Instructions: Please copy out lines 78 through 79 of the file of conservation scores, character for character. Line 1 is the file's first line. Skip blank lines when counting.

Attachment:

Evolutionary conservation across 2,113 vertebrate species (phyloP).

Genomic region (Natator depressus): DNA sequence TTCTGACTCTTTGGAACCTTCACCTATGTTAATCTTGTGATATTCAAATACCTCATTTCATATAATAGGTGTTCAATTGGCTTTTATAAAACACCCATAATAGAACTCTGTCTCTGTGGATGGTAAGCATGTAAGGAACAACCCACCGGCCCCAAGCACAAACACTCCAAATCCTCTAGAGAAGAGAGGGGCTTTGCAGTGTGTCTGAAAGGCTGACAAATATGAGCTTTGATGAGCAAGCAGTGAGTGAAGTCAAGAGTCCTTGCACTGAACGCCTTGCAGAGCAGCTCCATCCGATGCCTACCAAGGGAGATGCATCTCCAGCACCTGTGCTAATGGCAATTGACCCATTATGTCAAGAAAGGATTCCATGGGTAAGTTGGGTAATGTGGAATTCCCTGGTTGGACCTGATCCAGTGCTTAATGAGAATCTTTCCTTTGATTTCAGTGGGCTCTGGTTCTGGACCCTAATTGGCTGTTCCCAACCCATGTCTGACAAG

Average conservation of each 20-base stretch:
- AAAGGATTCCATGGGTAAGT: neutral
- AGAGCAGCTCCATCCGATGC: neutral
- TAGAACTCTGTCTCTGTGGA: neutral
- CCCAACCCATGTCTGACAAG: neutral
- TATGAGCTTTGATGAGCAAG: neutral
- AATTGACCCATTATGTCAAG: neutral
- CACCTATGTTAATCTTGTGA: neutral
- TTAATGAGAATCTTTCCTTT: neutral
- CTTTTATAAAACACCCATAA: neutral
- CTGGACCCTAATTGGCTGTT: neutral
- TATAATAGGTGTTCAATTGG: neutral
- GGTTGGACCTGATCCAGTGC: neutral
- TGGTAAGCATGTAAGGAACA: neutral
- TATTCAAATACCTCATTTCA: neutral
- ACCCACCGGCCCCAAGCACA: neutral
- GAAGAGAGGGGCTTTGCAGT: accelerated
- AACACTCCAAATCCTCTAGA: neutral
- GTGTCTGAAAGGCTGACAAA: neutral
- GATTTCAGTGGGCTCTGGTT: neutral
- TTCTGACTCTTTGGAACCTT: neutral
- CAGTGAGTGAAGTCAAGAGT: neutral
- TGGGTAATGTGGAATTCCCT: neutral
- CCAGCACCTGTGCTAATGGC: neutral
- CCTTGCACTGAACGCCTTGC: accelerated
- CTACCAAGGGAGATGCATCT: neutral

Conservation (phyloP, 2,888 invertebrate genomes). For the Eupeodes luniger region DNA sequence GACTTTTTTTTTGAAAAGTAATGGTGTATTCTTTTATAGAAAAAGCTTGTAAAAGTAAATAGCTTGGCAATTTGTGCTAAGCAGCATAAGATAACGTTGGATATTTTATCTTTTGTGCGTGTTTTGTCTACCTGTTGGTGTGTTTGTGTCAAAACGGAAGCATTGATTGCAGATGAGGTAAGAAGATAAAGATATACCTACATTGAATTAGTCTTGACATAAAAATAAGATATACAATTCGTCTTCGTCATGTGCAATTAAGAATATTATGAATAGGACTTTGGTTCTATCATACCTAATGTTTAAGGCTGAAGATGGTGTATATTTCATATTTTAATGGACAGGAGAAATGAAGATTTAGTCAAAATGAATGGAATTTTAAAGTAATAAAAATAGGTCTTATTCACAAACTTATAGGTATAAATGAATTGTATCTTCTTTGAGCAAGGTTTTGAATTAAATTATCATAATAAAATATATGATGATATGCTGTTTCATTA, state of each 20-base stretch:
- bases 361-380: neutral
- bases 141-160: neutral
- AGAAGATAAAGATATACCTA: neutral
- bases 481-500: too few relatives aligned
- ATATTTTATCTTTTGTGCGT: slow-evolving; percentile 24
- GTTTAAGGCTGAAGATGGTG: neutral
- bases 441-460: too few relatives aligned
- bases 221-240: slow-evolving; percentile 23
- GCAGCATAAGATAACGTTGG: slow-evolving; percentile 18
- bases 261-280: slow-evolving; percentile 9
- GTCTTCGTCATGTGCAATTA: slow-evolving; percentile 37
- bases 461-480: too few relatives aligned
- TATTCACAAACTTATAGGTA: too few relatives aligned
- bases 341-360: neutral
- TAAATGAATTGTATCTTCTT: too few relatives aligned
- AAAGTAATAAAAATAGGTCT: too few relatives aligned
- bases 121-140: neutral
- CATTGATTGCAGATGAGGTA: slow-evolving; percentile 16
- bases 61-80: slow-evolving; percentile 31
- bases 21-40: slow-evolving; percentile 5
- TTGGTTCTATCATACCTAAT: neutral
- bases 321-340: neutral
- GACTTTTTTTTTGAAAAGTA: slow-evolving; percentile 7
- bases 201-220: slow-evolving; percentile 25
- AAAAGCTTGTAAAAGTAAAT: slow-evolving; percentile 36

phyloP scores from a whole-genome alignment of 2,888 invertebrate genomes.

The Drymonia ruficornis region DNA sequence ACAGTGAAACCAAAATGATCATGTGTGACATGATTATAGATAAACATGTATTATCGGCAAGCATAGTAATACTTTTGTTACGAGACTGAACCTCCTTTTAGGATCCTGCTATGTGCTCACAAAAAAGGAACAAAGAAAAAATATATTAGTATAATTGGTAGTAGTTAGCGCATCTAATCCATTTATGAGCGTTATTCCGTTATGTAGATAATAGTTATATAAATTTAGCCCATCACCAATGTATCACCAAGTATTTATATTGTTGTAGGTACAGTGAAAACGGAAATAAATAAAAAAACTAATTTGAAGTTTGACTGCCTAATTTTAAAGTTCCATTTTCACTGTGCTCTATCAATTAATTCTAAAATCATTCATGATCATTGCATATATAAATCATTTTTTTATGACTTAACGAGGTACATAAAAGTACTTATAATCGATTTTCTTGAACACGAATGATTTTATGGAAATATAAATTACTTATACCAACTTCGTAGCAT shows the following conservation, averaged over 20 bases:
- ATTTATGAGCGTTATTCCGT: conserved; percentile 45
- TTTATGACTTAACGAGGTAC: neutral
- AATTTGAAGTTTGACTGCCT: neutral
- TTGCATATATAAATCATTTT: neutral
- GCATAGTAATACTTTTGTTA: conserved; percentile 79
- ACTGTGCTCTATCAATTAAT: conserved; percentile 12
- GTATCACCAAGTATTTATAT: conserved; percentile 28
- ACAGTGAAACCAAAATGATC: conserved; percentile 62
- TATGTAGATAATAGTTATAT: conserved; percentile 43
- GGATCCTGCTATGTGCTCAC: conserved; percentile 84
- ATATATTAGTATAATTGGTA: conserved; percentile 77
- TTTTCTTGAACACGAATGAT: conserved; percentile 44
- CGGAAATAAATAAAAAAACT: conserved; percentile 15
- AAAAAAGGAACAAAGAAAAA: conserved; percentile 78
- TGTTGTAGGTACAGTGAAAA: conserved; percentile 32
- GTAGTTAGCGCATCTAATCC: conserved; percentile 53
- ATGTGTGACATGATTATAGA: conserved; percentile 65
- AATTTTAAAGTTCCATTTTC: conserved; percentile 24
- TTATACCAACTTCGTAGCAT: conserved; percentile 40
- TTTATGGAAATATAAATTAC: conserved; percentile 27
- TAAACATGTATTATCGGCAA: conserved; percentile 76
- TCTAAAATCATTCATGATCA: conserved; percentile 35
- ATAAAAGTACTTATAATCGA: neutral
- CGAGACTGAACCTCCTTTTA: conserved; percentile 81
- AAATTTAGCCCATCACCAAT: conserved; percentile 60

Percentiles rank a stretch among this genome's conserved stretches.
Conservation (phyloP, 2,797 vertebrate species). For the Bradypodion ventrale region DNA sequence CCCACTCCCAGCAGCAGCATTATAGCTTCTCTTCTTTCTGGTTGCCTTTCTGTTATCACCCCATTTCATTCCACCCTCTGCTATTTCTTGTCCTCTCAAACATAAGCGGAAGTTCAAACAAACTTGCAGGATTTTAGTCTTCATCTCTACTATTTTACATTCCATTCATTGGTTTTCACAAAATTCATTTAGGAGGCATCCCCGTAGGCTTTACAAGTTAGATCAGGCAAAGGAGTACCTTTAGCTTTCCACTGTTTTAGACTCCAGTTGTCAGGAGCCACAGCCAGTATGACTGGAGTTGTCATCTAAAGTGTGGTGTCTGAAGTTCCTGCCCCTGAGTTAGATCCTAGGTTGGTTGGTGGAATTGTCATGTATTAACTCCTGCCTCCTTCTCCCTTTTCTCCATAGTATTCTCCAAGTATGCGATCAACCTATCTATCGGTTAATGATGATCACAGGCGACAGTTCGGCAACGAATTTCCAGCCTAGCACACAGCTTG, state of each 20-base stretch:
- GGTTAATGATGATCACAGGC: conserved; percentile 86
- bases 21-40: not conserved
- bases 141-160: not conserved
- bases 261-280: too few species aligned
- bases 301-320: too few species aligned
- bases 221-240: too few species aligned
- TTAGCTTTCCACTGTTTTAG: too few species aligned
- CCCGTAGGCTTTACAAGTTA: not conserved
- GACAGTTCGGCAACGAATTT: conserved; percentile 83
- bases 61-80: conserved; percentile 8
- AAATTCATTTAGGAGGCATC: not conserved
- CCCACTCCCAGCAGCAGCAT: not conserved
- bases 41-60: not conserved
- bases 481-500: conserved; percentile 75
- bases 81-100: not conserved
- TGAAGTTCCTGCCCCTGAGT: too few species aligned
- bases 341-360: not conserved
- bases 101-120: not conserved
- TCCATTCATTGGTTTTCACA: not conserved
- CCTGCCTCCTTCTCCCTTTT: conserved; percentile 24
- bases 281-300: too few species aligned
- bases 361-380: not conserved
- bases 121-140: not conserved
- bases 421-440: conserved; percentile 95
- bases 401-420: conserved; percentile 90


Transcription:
- TCTAAAATCATTCATGATCA: conserved; percentile 35
- ATAAAAGTACTTATAATCGA: neutral